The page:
I am not convinced, but I am not a doctor. I finally put something together that occurred each time prior to the "hunched back, yelping" situation he has been experiencing, and that is that I fed him cooked rice the day before the onset of symptoms.... I have fed him rice, only on 3 occasions since I adopted him (except where the doc had told me to feed it to him), and the next day after eating the rice, Sam has issues.

Am I crazy to think that the rice is causing him problems? I think that his abdomen is causing the hunching of his back...the doctor does not think so because he said that the dog would likely be vomiting or have the runs... he did have a pretty normal poop yesterday in the vet's office, but will identifyable food (some corn and veggies that did not digest) that were mixed in from the rice meal i gave him 3 days ago . I will never feed my little guy rice ever again, but I would like to know if anyone else has ever had a similar experience....

Maybe I am over analyzing this... any help in diagnoses, similar situations, etc., is greatly appreciated.
Are you cooking the rice long enough? If your dog eat undercooked rice then drink water the rice could swell up inside him. And that would be very painful. Dogs have a smaller digestive system than people can they can't digest veggies the way we do. The veggies has to cuts in very small pieces or grind up , and I would not give a dog too much veggies at one time . That can made him very gassy, are feeding your dog any meet too?
I would stop feeding your corn and only feed him a couple of veggies at time. Does your vet know what the dog is eating??
 

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I think it might be time to find a chiropractor. The 2 chiropractors that I have had over the past 20 years have treated dogs. If you don't go to a chiropractor here is a link to help find one for your dog if you choose to.
Animal Chiropractic - Find an AVCA certified doctor to adjust your horse, dog, cat or exotic.
this is an article about the benefits of chiropractic care
Dog Chiropractic Therapy - An Option for Your Dog?
The dog is only 18 lbs , I would careful about bringing it to a chiropractor.
And it being feed a lot of veggies , I think would try cutting back on the veggies and made sure they're cut up small as the dog is pooping all the veggies out and not really getting any nutrition from the veggies.
 

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Discussion Starter · #9 ·
Thanks for all the comments....it is appreciated.

The dog does not typically eat veggies, at all...just regular wet dog food. I ran out of dog food the other morning and cooked up a steamfresh rice that had a little corn and peas in it, mixed it with chicken and fed it to both of my dogs... he eats canned food daily with special treats of cooked chicken.

I am taking him back to his vet again this evening... things seem to be getting worse and he is refusing food...actually turning his head when his "favorites" are presented. I still think it is something "abdominal" going on... also, wanted to note that his eyes are a bit goopy, which is very unusual for him....

thanks for your comments.
 

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Discussion Starter · #11 ·
Sam is home sleeping - he went to the doc and he gave him a shot of pain killer and anti inflamatory since he will not take it orally, and it has knocked him out completely. Tonight he saw his regular doc who was much more thorough than the associate vet who treated Sam last night. The doctor is convinced that the problem is his neck, or a cervical disc, that is extremely painful and possibly ruptured.... I am making an appointment with the neiurologist tomorrow, hoping they can see him before the weekend, then I can hopefully learn more and make this little dog comfortable....poor little guy.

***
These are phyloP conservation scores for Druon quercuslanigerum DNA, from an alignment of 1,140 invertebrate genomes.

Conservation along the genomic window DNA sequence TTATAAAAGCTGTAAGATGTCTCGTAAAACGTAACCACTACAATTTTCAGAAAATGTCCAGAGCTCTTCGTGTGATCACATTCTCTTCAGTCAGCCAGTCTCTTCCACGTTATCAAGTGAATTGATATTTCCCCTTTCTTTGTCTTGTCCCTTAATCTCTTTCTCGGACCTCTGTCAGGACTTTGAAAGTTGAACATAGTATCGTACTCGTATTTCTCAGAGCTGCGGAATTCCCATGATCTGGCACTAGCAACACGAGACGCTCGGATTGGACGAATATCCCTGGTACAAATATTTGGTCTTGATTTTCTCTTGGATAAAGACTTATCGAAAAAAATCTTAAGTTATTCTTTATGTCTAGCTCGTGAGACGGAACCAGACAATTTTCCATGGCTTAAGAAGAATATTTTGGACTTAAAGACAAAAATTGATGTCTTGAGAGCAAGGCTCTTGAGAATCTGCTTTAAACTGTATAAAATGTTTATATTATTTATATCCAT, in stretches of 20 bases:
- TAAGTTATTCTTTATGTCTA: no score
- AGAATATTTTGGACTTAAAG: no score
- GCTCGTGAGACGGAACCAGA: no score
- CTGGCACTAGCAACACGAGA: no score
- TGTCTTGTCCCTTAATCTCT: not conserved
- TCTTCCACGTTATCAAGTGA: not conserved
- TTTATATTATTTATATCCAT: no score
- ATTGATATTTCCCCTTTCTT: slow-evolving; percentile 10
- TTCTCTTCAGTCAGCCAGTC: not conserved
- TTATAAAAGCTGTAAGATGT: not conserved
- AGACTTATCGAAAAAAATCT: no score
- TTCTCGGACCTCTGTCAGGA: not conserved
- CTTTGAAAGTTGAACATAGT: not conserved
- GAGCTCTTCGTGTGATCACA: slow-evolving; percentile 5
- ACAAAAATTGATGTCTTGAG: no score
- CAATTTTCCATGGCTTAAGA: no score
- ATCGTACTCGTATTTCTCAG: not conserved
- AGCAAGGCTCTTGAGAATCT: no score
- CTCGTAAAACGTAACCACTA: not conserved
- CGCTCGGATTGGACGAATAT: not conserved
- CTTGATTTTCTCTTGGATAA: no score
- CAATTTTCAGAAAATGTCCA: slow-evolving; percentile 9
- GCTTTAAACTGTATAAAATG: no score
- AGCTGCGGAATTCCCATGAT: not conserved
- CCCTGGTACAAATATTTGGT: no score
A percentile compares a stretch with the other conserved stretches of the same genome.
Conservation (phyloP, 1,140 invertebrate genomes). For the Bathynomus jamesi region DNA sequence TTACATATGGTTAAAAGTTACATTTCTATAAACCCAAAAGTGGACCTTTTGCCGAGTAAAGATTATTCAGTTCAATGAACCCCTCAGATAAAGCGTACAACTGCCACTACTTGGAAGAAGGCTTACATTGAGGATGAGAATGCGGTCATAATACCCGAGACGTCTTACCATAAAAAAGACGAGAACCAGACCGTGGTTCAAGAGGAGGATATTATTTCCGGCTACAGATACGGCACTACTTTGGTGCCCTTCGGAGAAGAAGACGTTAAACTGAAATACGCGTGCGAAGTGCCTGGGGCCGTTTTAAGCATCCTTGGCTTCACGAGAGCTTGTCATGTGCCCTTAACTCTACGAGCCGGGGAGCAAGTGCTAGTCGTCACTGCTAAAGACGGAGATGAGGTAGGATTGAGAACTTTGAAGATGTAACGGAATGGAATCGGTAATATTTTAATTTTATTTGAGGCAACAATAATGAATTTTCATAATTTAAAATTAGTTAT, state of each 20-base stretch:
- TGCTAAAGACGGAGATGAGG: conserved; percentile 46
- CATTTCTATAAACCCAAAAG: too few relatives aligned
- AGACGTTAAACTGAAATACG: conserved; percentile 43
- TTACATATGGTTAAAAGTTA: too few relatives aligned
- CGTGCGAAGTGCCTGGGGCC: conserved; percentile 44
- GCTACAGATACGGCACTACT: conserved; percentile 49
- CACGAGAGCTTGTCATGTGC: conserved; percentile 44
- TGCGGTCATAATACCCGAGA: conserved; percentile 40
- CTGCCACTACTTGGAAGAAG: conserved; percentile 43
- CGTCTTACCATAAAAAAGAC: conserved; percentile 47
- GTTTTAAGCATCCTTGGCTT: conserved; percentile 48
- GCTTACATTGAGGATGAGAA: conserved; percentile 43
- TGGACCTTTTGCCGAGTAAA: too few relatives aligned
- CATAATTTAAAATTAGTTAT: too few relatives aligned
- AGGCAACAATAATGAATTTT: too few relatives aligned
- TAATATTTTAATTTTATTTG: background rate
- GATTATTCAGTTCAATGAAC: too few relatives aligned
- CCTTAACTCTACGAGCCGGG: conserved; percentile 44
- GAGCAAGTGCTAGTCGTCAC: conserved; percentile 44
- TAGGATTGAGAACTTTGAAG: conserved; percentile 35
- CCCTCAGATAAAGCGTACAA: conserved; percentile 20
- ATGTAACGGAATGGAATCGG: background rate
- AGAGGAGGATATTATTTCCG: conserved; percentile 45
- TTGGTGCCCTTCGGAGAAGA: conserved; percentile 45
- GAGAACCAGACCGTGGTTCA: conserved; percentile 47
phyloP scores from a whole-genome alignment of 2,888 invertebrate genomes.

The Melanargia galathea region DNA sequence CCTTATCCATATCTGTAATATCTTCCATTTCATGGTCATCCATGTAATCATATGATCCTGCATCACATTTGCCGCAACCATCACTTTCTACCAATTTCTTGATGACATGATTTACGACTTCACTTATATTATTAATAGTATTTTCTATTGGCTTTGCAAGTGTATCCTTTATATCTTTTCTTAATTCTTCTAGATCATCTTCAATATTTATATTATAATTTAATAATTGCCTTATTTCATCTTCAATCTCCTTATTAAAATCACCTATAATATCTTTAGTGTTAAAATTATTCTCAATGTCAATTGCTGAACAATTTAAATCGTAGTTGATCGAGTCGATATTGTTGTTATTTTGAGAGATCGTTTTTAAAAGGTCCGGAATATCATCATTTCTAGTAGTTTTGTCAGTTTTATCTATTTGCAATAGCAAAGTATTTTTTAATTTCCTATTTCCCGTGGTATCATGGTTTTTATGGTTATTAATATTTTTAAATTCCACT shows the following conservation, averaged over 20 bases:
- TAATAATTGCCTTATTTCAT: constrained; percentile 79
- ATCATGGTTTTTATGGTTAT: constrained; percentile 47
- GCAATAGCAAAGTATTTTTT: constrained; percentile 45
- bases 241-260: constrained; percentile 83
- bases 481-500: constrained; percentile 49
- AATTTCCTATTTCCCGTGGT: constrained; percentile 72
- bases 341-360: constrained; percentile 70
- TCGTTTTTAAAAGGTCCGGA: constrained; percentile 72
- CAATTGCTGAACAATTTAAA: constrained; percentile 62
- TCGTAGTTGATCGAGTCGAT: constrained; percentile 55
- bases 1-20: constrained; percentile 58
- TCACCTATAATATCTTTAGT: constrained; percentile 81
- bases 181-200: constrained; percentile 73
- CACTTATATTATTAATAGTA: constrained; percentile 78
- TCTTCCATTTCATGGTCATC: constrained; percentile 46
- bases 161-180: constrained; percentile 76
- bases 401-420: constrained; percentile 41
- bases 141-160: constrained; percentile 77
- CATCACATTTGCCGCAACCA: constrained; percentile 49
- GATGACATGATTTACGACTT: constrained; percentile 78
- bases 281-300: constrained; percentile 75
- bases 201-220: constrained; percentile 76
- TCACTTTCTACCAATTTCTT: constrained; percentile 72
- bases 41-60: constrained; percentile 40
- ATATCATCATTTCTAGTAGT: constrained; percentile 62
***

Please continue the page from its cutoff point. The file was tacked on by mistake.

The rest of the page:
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Sam is home sleeping - he went to the doc and he gave him a shot of pain killer and anti inflamatory since he will not take it orally, and it has knocked him out completely. Tonight he saw his regular doc who was much more thorough than the associate vet who treated Sam last night. The doctor is convinced that the problem is his neck, or a cervical disc, that is extremely painful and possibly ruptured.... I am making an appointment with the neiurologist tomorrow, hoping they can see him before the weekend, then I can hopefully learn more and make this little dog comfortable....poor little guy.
I hope you get your dog to the neurologist before the weekend! The poor little boy. Do you have any pain med if you can't get Sam to the neurologist
right away?
 

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Discussion Starter · #13 ·
Yes... he was prescribed Buprenex that I can give orally (liquid via syringe to administer between his cheek and gums) every 6-8 hours. This pain killer seems a lot more potent than the Tramadol he was taking before since he is still knocked out. Thanks for the good thoughts!
 

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Screaming in pain does tend to go along with neck discs, as the dog gets a sharp jab every time he moves.
 

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Yes... he was prescribed Buprenex that I can give orally (liquid via syringe to administer between his cheek and gums) every 6-8 hours. This pain killer seems a lot more potent than the Tramadol he was taking before since he is still knocked out. Thanks for the good thoughts!
It he eating any better , I hope so , taking med with no food could hard on his little belly. I hate seeing animals and people in pain.
 

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I agree this kind of pain is consistent with a disc, but to be thorough..... Have you ever had bloodwork done? Do you put anything on the rice (ie: butter/oil)? pancreatitis can mimic back pain sometimes.....
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What conditions did your dogs have that the chiropractor helped with?
I used to board a Aussie that the owner over worked with a frisbee. She would get a hunched posture and just look miserable. I would take her in looking like she could barely walk in and walk out with a bouncy dog so happy to be out of pain. I have taken many dogs for a variety of mishaps. Most were things like the dog runs and jumps the wrong way and pulls something in his or her back much like a human would, or is running and a foot hits a gofer whole comes up with a limp. They use something called an activator to adjust them they dont manipulate the spine with their hands. video from a vet helps explain treatment